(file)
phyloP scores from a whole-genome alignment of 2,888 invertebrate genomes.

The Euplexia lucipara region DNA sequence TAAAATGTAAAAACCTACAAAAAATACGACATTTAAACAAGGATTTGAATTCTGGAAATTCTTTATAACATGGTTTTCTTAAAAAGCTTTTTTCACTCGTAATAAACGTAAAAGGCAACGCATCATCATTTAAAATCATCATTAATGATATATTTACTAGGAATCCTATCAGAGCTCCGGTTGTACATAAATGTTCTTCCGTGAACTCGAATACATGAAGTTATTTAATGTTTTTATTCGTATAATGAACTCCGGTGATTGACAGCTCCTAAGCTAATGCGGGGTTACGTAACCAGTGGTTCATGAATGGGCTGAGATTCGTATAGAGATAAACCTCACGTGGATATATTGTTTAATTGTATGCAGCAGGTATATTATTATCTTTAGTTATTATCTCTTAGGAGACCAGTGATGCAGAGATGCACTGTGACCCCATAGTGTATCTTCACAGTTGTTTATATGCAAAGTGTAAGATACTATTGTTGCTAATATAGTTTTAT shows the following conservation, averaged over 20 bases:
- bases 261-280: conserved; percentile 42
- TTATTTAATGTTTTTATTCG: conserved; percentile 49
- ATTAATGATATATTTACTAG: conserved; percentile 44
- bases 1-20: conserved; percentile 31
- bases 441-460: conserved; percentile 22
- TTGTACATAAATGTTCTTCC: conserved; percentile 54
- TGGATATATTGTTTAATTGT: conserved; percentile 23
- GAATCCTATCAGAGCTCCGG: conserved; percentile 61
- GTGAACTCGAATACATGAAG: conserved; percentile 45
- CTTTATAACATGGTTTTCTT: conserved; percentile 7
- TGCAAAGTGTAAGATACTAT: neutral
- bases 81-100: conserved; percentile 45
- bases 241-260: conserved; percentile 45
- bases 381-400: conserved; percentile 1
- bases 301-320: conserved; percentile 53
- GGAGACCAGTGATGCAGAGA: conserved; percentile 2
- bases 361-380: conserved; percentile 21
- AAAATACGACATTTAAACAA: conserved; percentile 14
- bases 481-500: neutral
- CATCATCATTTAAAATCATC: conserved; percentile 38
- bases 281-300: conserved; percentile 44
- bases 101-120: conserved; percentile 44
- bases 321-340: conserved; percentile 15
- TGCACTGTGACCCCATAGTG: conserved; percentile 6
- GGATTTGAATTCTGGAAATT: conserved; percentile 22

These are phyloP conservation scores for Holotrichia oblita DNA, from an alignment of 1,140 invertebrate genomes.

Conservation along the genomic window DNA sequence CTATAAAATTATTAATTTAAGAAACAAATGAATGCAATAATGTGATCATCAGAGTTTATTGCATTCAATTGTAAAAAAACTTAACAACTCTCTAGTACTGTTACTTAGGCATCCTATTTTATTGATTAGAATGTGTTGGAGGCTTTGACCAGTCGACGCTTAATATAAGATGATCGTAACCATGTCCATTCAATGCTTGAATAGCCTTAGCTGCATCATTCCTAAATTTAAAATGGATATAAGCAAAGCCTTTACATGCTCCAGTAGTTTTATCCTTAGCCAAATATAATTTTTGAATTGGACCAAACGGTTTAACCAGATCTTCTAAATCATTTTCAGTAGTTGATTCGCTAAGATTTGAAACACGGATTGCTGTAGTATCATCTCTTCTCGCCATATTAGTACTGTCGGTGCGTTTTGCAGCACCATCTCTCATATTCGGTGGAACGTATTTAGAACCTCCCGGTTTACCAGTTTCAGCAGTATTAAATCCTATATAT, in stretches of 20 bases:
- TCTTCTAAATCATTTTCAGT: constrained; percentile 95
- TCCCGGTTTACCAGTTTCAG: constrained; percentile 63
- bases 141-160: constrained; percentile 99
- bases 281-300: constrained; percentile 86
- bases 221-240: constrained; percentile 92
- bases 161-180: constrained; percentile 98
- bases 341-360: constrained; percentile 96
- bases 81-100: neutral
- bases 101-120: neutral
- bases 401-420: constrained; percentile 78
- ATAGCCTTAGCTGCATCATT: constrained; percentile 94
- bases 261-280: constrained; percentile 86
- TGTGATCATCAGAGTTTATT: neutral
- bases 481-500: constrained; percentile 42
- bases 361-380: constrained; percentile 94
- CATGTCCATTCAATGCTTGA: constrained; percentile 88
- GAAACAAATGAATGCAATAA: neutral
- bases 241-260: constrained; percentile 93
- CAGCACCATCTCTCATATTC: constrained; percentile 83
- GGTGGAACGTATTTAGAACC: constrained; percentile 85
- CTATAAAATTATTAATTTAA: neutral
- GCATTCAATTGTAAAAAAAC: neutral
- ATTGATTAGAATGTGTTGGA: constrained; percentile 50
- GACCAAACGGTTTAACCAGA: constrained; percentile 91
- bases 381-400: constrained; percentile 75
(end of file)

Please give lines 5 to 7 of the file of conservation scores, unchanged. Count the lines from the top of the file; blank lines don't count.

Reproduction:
- ATTAATGATATATTTACTAG: conserved; percentile 44
- bases 1-20: conserved; percentile 31
- bases 441-460: conserved; percentile 22